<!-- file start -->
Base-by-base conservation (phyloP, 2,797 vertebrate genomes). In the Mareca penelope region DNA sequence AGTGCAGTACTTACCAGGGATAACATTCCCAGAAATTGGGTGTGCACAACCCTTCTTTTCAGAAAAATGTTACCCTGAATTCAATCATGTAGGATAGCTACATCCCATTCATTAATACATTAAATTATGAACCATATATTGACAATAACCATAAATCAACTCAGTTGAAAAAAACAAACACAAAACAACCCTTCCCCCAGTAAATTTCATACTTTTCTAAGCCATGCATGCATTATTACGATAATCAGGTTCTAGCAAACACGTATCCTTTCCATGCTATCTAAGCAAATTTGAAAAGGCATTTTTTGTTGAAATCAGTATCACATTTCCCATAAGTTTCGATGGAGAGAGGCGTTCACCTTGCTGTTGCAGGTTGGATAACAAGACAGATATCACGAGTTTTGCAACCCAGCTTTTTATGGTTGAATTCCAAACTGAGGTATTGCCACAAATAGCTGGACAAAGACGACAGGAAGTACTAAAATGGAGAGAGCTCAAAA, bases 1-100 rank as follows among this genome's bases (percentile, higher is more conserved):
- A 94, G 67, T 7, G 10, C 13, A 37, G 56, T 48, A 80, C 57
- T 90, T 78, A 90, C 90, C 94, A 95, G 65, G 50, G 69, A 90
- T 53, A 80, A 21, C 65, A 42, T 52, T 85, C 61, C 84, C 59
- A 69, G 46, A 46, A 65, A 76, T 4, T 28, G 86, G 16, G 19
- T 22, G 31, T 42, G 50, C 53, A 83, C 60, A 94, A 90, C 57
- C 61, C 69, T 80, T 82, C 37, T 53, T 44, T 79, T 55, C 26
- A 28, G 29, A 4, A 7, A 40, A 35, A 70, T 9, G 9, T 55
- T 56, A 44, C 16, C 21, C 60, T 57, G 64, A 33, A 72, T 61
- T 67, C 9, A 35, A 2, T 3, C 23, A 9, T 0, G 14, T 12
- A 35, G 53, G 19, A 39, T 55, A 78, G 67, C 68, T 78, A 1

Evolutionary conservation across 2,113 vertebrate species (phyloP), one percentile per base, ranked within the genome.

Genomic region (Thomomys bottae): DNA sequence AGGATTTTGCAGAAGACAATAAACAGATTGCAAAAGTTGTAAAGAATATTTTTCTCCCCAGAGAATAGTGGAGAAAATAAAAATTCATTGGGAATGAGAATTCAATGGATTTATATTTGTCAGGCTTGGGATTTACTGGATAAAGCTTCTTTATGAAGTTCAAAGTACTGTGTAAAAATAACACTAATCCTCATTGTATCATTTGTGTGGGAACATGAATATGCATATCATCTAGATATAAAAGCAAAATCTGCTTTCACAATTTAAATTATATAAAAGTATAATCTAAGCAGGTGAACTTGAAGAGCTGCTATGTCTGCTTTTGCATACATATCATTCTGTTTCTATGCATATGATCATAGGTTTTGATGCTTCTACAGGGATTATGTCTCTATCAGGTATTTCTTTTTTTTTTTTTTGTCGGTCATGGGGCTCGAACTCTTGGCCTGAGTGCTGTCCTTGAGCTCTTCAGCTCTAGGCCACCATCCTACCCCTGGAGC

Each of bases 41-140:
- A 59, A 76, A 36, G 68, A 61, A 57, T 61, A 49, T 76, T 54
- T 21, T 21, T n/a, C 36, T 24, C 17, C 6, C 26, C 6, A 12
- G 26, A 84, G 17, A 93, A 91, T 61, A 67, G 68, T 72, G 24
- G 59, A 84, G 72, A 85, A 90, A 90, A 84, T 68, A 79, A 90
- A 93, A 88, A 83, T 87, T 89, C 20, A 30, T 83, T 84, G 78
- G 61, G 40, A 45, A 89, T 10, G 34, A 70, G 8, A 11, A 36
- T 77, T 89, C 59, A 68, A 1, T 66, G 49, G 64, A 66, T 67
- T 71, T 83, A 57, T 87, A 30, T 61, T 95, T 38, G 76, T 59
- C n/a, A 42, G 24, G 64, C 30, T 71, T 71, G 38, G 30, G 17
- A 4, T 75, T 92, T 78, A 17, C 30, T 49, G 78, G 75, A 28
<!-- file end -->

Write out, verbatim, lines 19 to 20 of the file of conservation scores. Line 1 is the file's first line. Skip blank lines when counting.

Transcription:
- A 93, A 88, A 83, T 87, T 89, C 20, A 30, T 83, T 84, G 78
- G 61, G 40, A 45, A 89, T 10, G 34, A 70, G 8, A 11, A 36